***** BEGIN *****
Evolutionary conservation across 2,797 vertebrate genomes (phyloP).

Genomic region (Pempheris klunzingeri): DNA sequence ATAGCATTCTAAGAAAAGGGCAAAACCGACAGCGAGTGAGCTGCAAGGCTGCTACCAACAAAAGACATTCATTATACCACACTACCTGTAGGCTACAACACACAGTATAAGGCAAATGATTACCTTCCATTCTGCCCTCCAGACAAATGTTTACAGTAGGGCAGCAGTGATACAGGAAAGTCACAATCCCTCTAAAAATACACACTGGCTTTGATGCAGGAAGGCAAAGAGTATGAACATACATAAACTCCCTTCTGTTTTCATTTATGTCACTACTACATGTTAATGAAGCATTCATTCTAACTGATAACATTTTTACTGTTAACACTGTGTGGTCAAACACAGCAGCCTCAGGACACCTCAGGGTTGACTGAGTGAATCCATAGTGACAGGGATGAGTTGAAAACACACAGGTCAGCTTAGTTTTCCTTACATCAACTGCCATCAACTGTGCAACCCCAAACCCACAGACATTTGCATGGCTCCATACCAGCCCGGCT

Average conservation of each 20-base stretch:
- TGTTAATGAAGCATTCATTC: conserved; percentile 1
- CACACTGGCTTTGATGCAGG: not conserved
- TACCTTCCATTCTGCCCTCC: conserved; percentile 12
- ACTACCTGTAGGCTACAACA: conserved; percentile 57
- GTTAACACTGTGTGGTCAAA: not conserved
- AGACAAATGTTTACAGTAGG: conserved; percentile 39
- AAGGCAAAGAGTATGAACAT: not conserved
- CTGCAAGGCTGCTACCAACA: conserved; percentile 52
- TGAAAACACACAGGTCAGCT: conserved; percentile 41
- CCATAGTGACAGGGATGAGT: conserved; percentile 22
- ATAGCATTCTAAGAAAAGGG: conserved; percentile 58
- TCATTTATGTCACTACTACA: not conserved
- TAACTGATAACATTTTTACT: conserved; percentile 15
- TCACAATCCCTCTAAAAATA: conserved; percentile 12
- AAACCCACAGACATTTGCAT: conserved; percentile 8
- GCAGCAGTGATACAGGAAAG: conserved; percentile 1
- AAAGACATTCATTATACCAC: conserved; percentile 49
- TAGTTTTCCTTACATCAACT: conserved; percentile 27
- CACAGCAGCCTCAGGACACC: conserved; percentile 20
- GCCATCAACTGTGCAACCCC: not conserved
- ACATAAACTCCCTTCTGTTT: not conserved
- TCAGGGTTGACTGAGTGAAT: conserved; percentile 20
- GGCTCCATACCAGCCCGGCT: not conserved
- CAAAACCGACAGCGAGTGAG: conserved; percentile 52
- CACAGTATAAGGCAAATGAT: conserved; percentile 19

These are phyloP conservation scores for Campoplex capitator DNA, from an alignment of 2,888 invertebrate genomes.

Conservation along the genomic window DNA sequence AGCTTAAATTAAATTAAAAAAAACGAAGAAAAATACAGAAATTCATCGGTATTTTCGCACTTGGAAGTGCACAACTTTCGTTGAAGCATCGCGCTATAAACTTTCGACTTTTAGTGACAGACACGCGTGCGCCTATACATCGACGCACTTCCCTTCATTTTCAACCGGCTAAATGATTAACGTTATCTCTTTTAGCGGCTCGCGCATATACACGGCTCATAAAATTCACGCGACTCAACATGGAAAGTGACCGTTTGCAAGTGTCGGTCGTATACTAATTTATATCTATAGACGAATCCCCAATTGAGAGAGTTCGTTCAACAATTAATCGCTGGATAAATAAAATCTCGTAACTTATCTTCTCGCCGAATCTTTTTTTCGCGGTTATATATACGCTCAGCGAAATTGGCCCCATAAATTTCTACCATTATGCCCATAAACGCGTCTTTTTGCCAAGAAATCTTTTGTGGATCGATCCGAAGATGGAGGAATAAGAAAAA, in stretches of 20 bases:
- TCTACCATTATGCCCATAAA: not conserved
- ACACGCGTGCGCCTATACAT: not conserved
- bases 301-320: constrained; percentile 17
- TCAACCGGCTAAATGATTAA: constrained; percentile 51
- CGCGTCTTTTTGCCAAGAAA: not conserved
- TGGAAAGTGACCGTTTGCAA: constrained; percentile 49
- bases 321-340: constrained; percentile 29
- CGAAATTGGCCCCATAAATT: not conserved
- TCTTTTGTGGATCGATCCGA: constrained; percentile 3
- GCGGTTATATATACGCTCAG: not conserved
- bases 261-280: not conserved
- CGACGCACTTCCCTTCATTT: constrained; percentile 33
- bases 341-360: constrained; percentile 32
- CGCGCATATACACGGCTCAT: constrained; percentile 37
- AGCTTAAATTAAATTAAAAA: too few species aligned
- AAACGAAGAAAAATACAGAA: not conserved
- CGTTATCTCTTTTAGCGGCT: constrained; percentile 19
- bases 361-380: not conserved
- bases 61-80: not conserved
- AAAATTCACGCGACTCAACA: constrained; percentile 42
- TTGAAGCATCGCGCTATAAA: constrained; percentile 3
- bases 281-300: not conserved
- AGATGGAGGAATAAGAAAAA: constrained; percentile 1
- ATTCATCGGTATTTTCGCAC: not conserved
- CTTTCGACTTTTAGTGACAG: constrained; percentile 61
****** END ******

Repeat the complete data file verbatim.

Evolutionary conservation across 2,797 vertebrate genomes (phyloP).

Genomic region (Pempheris klunzingeri): DNA sequence ATAGCATTCTAAGAAAAGGGCAAAACCGACAGCGAGTGAGCTGCAAGGCTGCTACCAACAAAAGACATTCATTATACCACACTACCTGTAGGCTACAACACACAGTATAAGGCAAATGATTACCTTCCATTCTGCCCTCCAGACAAATGTTTACAGTAGGGCAGCAGTGATACAGGAAAGTCACAATCCCTCTAAAAATACACACTGGCTTTGATGCAGGAAGGCAAAGAGTATGAACATACATAAACTCCCTTCTGTTTTCATTTATGTCACTACTACATGTTAATGAAGCATTCATTCTAACTGATAACATTTTTACTGTTAACACTGTGTGGTCAAACACAGCAGCCTCAGGACACCTCAGGGTTGACTGAGTGAATCCATAGTGACAGGGATGAGTTGAAAACACACAGGTCAGCTTAGTTTTCCTTACATCAACTGCCATCAACTGTGCAACCCCAAACCCACAGACATTTGCATGGCTCCATACCAGCCCGGCT

Average conservation of each 20-base stretch:
- TGTTAATGAAGCATTCATTC: conserved; percentile 1
- CACACTGGCTTTGATGCAGG: not conserved
- TACCTTCCATTCTGCCCTCC: conserved; percentile 12
- ACTACCTGTAGGCTACAACA: conserved; percentile 57
- GTTAACACTGTGTGGTCAAA: not conserved
- AGACAAATGTTTACAGTAGG: conserved; percentile 39
- AAGGCAAAGAGTATGAACAT: not conserved
- CTGCAAGGCTGCTACCAACA: conserved; percentile 52
- TGAAAACACACAGGTCAGCT: conserved; percentile 41
- CCATAGTGACAGGGATGAGT: conserved; percentile 22
- ATAGCATTCTAAGAAAAGGG: conserved; percentile 58
- TCATTTATGTCACTACTACA: not conserved
- TAACTGATAACATTTTTACT: conserved; percentile 15
- TCACAATCCCTCTAAAAATA: conserved; percentile 12
- AAACCCACAGACATTTGCAT: conserved; percentile 8
- GCAGCAGTGATACAGGAAAG: conserved; percentile 1
- AAAGACATTCATTATACCAC: conserved; percentile 49
- TAGTTTTCCTTACATCAACT: conserved; percentile 27
- CACAGCAGCCTCAGGACACC: conserved; percentile 20
- GCCATCAACTGTGCAACCCC: not conserved
- ACATAAACTCCCTTCTGTTT: not conserved
- TCAGGGTTGACTGAGTGAAT: conserved; percentile 20
- GGCTCCATACCAGCCCGGCT: not conserved
- CAAAACCGACAGCGAGTGAG: conserved; percentile 52
- CACAGTATAAGGCAAATGAT: conserved; percentile 19

These are phyloP conservation scores for Campoplex capitator DNA, from an alignment of 2,888 invertebrate genomes.

Conservation along the genomic window DNA sequence AGCTTAAATTAAATTAAAAAAAACGAAGAAAAATACAGAAATTCATCGGTATTTTCGCACTTGGAAGTGCACAACTTTCGTTGAAGCATCGCGCTATAAACTTTCGACTTTTAGTGACAGACACGCGTGCGCCTATACATCGACGCACTTCCCTTCATTTTCAACCGGCTAAATGATTAACGTTATCTCTTTTAGCGGCTCGCGCATATACACGGCTCATAAAATTCACGCGACTCAACATGGAAAGTGACCGTTTGCAAGTGTCGGTCGTATACTAATTTATATCTATAGACGAATCCCCAATTGAGAGAGTTCGTTCAACAATTAATCGCTGGATAAATAAAATCTCGTAACTTATCTTCTCGCCGAATCTTTTTTTCGCGGTTATATATACGCTCAGCGAAATTGGCCCCATAAATTTCTACCATTATGCCCATAAACGCGTCTTTTTGCCAAGAAATCTTTTGTGGATCGATCCGAAGATGGAGGAATAAGAAAAA, in stretches of 20 bases:
- TCTACCATTATGCCCATAAA: not conserved
- ACACGCGTGCGCCTATACAT: not conserved
- bases 301-320: constrained; percentile 17
- TCAACCGGCTAAATGATTAA: constrained; percentile 51
- CGCGTCTTTTTGCCAAGAAA: not conserved
- TGGAAAGTGACCGTTTGCAA: constrained; percentile 49
- bases 321-340: constrained; percentile 29
- CGAAATTGGCCCCATAAATT: not conserved
- TCTTTTGTGGATCGATCCGA: constrained; percentile 3
- GCGGTTATATATACGCTCAG: not conserved
- bases 261-280: not conserved
- CGACGCACTTCCCTTCATTT: constrained; percentile 33
- bases 341-360: constrained; percentile 32
- CGCGCATATACACGGCTCAT: constrained; percentile 37
- AGCTTAAATTAAATTAAAAA: too few species aligned
- AAACGAAGAAAAATACAGAA: not conserved
- CGTTATCTCTTTTAGCGGCT: constrained; percentile 19
- bases 361-380: not conserved
- bases 61-80: not conserved
- AAAATTCACGCGACTCAACA: constrained; percentile 42
- TTGAAGCATCGCGCTATAAA: constrained; percentile 3
- bases 281-300: not conserved
- AGATGGAGGAATAAGAAAAA: constrained; percentile 1
- ATTCATCGGTATTTTCGCAC: not conserved
- CTTTCGACTTTTAGTGACAG: constrained; percentile 61